The mongrel had been especially affectionate lately. He had so enjoyed my Mom while she was visiting me after knee surgery. He would ease into her bed, looking all sweet and fluffy. Despite proclaiming a hatred of cats, we soon heard cooing coming from her bedroom.
Sid, the cat, has a strong sense of coming and goings. Many times I’ve arrived home from a trip to find a dead Welcome Home mouse sitting on the rug inside the entrance to my house. In the same way, he seemed to know my Mom was leaving. That final day she got up to make coffee and behold a little bird was waiting for her.
The mouse thing does not bother me. I actually got the cat because, well he’s beautiful, and the mice were thinking our home was theirs. He set them straight in no time. But, I love the birds, and feel a dark hatred for my cat every time he brings one in. The one he presented to my Mom was different though. It was alive! As I lay, leg propped on pillows, helpless in my bed, I heard the tiny screeches of a poor little bird-breathing his last breath on my kitchen floor.
I have been trying to let the cat know I do not like the bird presents. I do so by exclaiming my disappointment (it may be a little stronger than that–ahhh). He mostly has heard me–either that or there a less birds around due to it being winter now.
Today is my first day in the house alone since my surgery. My husband, Rich, works 12 hour shifts on the weekend. I know I’m okay alone, but have been anticipating feeling vulnerable because I am. When Rich kissed me goodbye at 4:45 am, though in a deep slumber, it crossed my mind that Sid likes to reward us when we give him a lot of attention. Being immobile, and his precious–my Mom–having left, I have doted on him more than normal. I hoped he would not bring me a present in bed.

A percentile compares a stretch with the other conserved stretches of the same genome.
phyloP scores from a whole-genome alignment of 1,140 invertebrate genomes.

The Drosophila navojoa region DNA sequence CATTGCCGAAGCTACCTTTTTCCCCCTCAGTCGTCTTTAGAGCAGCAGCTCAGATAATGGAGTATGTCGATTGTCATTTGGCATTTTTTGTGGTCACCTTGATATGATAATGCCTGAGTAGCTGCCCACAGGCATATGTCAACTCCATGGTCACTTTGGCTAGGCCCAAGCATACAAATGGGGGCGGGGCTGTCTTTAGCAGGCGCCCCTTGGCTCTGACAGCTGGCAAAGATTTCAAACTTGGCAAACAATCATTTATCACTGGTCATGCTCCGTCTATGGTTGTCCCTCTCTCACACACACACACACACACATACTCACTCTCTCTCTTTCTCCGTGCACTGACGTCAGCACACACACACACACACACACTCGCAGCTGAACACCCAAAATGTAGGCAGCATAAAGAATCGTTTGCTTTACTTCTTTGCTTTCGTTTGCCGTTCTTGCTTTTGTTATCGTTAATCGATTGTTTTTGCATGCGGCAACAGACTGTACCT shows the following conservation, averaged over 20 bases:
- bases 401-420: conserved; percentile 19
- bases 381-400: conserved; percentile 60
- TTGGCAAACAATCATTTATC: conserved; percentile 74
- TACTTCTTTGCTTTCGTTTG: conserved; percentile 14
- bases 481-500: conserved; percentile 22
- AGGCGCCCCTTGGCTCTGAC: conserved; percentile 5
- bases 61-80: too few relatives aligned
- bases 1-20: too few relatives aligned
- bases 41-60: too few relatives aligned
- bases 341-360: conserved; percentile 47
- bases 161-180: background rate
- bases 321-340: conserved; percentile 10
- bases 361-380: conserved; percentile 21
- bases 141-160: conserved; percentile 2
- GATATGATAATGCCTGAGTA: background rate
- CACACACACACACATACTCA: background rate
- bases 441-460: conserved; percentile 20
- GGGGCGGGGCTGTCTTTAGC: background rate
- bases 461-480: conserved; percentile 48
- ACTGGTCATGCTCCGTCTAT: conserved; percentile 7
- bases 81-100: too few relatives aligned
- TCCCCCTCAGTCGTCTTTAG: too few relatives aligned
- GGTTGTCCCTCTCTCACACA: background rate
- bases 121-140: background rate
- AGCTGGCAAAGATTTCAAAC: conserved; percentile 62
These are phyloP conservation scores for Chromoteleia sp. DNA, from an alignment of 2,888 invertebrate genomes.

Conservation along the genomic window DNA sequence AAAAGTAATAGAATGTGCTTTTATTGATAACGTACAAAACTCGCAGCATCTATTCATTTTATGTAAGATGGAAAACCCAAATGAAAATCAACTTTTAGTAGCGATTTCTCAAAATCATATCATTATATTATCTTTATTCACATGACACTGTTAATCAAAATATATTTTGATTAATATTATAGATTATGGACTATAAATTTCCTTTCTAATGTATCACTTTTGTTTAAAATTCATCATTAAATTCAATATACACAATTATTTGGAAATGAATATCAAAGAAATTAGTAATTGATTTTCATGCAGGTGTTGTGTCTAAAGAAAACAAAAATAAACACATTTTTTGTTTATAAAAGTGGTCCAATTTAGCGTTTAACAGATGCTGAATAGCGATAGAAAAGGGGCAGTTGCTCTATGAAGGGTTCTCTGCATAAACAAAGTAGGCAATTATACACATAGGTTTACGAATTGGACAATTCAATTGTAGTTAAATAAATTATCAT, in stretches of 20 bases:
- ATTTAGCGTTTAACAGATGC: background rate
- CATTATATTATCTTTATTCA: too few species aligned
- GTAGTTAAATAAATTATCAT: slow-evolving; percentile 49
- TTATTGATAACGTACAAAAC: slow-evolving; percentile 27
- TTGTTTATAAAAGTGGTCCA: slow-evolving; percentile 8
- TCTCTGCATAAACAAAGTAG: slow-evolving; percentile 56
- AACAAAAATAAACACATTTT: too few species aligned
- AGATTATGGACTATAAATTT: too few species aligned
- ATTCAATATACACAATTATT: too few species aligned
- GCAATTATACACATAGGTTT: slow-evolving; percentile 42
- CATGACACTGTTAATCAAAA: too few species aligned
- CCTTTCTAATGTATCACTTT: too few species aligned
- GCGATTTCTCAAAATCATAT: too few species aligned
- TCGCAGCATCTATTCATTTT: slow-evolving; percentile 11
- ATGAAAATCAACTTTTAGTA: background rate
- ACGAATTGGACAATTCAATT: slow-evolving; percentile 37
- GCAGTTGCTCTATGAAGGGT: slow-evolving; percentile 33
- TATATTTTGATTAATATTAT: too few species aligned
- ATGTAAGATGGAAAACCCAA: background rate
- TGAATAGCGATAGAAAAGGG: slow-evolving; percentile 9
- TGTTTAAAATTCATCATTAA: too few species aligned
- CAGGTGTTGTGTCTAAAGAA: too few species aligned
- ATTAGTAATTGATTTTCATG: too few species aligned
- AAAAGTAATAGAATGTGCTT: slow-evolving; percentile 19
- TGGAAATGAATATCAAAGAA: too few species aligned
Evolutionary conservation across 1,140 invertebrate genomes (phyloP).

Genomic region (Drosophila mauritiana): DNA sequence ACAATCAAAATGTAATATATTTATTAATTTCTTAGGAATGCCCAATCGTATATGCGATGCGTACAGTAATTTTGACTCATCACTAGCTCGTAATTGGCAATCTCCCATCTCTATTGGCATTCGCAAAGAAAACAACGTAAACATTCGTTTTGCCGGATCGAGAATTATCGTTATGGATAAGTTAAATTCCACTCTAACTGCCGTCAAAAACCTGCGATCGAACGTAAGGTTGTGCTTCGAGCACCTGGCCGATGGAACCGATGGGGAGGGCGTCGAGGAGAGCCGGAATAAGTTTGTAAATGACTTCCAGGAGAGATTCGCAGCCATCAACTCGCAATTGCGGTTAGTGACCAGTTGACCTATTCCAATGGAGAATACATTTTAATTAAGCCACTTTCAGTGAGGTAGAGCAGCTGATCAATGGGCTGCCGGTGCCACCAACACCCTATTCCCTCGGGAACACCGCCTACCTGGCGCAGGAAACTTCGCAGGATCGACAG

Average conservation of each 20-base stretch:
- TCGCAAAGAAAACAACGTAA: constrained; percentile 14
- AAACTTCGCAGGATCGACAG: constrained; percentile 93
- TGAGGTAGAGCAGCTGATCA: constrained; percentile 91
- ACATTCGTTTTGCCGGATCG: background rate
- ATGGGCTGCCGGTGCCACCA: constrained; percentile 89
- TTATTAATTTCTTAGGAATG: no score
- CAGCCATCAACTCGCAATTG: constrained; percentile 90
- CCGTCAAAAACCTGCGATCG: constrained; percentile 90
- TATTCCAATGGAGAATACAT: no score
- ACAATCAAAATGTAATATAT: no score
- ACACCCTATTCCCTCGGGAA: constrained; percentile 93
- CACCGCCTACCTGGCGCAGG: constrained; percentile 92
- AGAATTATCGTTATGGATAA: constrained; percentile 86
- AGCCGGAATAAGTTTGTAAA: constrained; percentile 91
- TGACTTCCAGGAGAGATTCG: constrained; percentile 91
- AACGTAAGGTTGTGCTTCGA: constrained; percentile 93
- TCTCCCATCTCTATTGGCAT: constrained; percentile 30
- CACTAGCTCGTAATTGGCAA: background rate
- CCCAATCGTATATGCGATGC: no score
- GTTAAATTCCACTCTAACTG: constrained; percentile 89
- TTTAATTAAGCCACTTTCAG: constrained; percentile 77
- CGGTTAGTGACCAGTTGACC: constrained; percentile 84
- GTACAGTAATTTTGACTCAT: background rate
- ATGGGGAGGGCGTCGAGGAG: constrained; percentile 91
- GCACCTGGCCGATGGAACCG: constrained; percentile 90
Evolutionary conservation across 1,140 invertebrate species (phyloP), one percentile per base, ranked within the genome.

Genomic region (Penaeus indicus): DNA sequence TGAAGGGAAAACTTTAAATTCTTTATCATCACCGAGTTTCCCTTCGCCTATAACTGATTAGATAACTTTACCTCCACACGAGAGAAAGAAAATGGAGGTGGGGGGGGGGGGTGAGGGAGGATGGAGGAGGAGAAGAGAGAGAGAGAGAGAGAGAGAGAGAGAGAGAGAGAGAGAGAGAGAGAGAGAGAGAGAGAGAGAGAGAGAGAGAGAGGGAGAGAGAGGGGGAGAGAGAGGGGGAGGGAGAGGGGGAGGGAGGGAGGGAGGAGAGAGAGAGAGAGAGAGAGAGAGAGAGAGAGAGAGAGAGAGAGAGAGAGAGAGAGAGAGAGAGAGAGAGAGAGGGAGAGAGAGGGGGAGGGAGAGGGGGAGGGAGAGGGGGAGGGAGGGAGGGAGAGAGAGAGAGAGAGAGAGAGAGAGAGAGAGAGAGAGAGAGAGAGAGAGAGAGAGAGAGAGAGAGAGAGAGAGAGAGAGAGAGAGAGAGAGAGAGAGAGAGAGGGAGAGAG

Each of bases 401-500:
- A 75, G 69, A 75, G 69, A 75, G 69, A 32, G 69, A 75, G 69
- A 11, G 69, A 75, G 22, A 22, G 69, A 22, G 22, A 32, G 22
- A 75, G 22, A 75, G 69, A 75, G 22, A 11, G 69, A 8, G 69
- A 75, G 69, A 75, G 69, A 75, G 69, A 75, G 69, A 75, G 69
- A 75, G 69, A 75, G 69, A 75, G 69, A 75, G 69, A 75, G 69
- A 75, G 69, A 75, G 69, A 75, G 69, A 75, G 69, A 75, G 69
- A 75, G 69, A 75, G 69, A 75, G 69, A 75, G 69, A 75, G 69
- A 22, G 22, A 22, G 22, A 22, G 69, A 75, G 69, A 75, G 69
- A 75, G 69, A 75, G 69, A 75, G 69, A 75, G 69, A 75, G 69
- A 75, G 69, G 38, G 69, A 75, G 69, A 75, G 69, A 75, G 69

Shortly after Rich left, the cat jumped on my bed. My body stiffened as I remembered my fear. He moved to my side and something furry grazed my neck. Screaming, I sat straight up in bed. Ahh, it was that darn fluffy tail, one-and-a-half times the length of his body. Shew, I laid down, happy I was wrong, and drifted off again with my furry friend nuzzled against me.
An hour or so later I awoke and laid there for a minute coming to. Then, on the floor at the end of my bed, I heard a thump, and then another and then another. I looked over the edge of the bed to make out Sid sitting over a lump of something. “Sid!” I yelled. He grabbed the creature and bolted into the kitchen. Rising quickly from the bed, I grabbed my crutches and started out of the room. On my way out, one of my crutches brushed against my brace and I realized I could not afford to wobble out without it and crash chasing the cat. As I stopped to put on the brace, the thump thump thump continued in the kitchen.
When I finally made it out there were feathers everywhere. Sid was on my new rug chomping away, crushing bones. As I moved towards him, he darted towards the living room. So I hobbled around to the other side to block him, and I did, surprisingly. I came back around and tried to get him to go out the front door by opening it. This set the feathers in motion, moving in circles close to the floor. Sid took his prize and jetted out the dog door (much farther away).
It’s amazing what you can do when you’re alone and crippled. I was able to grab the broom and sweep the feathers away from the kitchen table so I could drink coffee without having my feet nesting in bird feathers.
Sid came back inside numerous times to beg my forgiveness. I had my usual talk with him about not needing presents, and if I get one it should be a mouse. Oh, and don’t ever bring one of your presents in my room again!